The House Financial Services Committee gave bipartisan approval today to legislation that would place new requirements on the Labor Department and the Securities and Exchange Commission efforts to craft new rules to strengthen investment advice standards.
Under the measure, the DOL could not propose a rule that would expand the definition of “fiduciary” for anyone providing investment advice to retirement plans until 60 days after the SEC proposed a separate uniform fiduciary duty rule for retail investment advice.
Critics of the legislation, written by Rep. Ann Wagner, R-Mo., contend that the mandate could effectively kill the DOL effort. The agency is poised to re-propose its fiduciary-duty rule this year, while the SEC has not yet decided to advance its own rule.
Bipartisan skepticism about the pending DOL rule was demonstrated by the support of 13 Democrats for Ms. Wagner's bill. The DOL originally proposed a rule in 2010 but withdrew it after fierce opposition from the financial industry, which argued that it would subject the sale of individual retirement accounts to fiduciary duty.
Ms. Wagner said that the agencies' “massive rule making” could raise regulatory costs and limit access to investment advice for people trying to save for retirement, college or a home.
“While such an undertaking has been sold as a pro-investor initiative, it appears that neither the SEC nor the DOL considered the serious adverse consequences that would befall retail investors if these rules move forward,” Ms. Wagner said.
Alleviating investor confusion about the different standards that investment advisers and brokers must meet could be done through improved disclosure rather than a rewrite of federal securities laws, according to Ms. Wagner.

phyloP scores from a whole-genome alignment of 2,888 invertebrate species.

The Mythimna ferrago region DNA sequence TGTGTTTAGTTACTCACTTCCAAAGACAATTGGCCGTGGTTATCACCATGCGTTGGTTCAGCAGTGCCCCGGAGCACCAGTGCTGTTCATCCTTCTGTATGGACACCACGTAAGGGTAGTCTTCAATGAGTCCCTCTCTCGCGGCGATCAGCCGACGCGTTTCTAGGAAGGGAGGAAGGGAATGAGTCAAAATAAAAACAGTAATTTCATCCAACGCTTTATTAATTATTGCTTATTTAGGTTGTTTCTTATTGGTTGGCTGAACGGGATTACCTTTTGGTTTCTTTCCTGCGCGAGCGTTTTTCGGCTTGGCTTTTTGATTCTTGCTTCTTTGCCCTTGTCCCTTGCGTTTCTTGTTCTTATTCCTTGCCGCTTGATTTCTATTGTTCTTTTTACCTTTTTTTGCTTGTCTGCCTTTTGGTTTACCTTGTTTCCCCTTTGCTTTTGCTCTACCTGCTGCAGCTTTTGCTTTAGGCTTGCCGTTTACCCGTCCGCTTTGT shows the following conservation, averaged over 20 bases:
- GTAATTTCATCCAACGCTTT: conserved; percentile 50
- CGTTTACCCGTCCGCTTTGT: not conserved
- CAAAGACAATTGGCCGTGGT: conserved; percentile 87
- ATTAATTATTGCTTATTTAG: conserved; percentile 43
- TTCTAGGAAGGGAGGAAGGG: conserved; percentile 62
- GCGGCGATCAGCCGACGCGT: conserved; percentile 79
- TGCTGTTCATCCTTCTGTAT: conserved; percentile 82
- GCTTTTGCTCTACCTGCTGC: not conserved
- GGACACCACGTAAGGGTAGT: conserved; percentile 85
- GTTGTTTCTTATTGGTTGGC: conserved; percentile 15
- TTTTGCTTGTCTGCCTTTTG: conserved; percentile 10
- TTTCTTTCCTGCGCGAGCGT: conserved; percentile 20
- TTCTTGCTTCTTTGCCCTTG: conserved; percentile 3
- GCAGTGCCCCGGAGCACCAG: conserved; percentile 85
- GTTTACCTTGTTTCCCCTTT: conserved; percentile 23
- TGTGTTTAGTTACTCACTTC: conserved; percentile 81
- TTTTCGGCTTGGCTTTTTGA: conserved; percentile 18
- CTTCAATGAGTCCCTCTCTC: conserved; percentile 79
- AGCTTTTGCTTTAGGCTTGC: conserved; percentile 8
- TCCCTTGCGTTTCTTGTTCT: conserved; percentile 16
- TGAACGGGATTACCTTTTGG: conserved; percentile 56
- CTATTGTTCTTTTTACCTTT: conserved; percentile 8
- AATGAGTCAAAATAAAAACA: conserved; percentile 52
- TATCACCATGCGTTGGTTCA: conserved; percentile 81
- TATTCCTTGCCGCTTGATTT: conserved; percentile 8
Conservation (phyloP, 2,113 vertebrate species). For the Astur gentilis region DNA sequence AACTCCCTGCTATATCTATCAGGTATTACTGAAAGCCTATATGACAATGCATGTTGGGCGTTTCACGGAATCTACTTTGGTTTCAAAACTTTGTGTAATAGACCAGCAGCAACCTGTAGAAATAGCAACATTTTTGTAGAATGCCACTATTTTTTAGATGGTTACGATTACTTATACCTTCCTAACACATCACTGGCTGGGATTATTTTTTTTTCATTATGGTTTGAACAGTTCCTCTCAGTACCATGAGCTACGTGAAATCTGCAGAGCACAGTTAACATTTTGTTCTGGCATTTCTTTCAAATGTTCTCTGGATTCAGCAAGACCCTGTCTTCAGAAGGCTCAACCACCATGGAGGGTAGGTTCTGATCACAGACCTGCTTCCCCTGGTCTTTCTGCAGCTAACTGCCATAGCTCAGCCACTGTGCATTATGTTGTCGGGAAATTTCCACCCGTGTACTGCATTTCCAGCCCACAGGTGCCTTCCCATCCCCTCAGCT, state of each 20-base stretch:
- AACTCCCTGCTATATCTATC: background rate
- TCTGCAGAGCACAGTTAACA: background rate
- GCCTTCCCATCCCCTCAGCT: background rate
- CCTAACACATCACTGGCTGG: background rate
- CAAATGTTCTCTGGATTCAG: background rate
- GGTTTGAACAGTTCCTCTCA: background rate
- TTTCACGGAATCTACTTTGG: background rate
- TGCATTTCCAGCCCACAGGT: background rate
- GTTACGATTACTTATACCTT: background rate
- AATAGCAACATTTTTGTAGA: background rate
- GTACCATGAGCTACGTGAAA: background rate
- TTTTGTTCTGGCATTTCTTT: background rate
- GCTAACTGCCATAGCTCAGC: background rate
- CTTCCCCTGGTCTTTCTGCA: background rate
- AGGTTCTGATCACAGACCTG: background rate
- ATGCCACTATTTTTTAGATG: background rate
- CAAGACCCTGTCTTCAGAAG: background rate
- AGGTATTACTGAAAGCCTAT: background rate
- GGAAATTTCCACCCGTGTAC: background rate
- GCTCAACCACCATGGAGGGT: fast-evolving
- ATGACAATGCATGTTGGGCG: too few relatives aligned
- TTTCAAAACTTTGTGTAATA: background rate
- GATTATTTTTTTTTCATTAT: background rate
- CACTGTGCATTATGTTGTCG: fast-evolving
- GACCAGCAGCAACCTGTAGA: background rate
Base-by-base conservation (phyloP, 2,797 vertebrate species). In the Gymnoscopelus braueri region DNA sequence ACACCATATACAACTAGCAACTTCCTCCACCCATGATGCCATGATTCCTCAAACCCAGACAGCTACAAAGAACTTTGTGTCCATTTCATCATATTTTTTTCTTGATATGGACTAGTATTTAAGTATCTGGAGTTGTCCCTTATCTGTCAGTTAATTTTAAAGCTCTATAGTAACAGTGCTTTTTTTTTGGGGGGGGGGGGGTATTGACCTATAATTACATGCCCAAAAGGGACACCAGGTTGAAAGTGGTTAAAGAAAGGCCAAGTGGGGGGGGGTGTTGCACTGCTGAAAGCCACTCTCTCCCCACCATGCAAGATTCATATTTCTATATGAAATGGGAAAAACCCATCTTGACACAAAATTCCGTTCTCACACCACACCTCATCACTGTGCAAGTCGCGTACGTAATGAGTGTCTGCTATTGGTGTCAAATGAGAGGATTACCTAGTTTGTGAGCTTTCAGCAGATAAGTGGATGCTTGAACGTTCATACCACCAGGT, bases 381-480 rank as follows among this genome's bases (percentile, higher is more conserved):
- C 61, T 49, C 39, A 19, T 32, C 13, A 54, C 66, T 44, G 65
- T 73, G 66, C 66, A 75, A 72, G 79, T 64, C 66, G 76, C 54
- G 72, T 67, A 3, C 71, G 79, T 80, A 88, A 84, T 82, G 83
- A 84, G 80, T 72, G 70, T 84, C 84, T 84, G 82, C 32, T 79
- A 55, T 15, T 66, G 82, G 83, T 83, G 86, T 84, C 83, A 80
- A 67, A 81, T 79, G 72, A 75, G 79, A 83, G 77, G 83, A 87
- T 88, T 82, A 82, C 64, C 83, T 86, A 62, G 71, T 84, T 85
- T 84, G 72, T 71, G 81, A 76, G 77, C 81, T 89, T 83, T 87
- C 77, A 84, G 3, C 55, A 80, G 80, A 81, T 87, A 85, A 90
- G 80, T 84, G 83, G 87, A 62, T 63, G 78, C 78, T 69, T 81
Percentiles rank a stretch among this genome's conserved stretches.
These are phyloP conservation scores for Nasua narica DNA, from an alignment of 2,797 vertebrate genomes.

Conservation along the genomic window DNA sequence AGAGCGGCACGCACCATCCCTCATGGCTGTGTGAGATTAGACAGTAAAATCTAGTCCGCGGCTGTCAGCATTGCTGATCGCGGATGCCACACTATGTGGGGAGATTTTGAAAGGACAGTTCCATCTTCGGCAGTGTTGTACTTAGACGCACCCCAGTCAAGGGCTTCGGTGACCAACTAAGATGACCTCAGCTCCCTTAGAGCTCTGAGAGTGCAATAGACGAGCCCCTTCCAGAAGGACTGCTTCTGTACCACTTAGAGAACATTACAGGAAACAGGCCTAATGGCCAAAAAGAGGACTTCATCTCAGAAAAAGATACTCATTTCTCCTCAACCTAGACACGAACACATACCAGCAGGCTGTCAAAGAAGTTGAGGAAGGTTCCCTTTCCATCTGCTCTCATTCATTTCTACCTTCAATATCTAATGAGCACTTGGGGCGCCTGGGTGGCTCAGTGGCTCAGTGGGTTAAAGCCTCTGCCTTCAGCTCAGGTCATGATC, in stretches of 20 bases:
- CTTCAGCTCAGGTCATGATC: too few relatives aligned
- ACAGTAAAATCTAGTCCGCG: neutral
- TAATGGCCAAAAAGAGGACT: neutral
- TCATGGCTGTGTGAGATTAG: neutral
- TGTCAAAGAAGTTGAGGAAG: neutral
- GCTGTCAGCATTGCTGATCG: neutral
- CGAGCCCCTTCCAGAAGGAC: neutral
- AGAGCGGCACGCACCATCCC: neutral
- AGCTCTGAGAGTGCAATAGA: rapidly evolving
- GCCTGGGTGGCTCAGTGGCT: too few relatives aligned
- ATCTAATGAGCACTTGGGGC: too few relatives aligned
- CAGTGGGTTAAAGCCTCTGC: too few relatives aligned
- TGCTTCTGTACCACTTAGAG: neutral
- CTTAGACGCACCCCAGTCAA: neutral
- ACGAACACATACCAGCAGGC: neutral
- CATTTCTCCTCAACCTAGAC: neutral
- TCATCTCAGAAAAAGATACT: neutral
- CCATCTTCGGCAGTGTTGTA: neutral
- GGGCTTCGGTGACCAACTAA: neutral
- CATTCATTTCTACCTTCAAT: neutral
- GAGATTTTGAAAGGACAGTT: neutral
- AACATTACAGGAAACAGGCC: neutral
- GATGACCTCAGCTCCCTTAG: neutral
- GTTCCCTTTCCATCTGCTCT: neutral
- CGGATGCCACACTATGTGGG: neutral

The top-ranking Democrat on the committee voted against the bill, saying that it would place redundant requirements for cost-benefit analysis on the SEC.
“This appears to be yet another attempt to bog the SEC down to the point where they're unable to put forward a rule making — even a rule making related to the crucial issue of protecting the hard-earned retirement savings of millions of American families,” said Rep. Maxine Waters, D-Calif., committee ranking member.
Under a uniform fiduciary standard, brokers would be required to act in the best interests of their clients — something that investment advisers already must do. Currently, brokers are held to a less stringent suitability standard when they sell investment products.
Several investor advocate groups warned lawmakers in a letter today that Ms. Wagner's bill would place “unnecessary and onerous” requirements on both the DOL and the SEC.
“Together, these provisions in [the bill] would prevent two agencies from moving forward with appropriate notice and comment rule making related to the fiduciary standard of conduct under their respective statutes, to the detriment — not protection — of investors,” stated the letter signed by the Certified Financial Planner Board of Standards Inc., the Investment Adviser Association, the Consumer Federation of America, the North American Securities Administrators Association Inc., the National Association of Personal Financial Advisors, the Financial Planning Association and AARP.
Ms. Wagner's bill also was referred to the House Education and Labor Committee, which has jurisdiction over the DOL. If it gets through that panel, it goes to the House floor for a vote by the full chamber, which is controlled by Republicans. The measure's prospects in the Democratic-majority Senate are poor.
Nonetheless, the measure — along with several bipartisan letters expressing reservations about the DOL fiduciary rule — puts pressure on the DOL.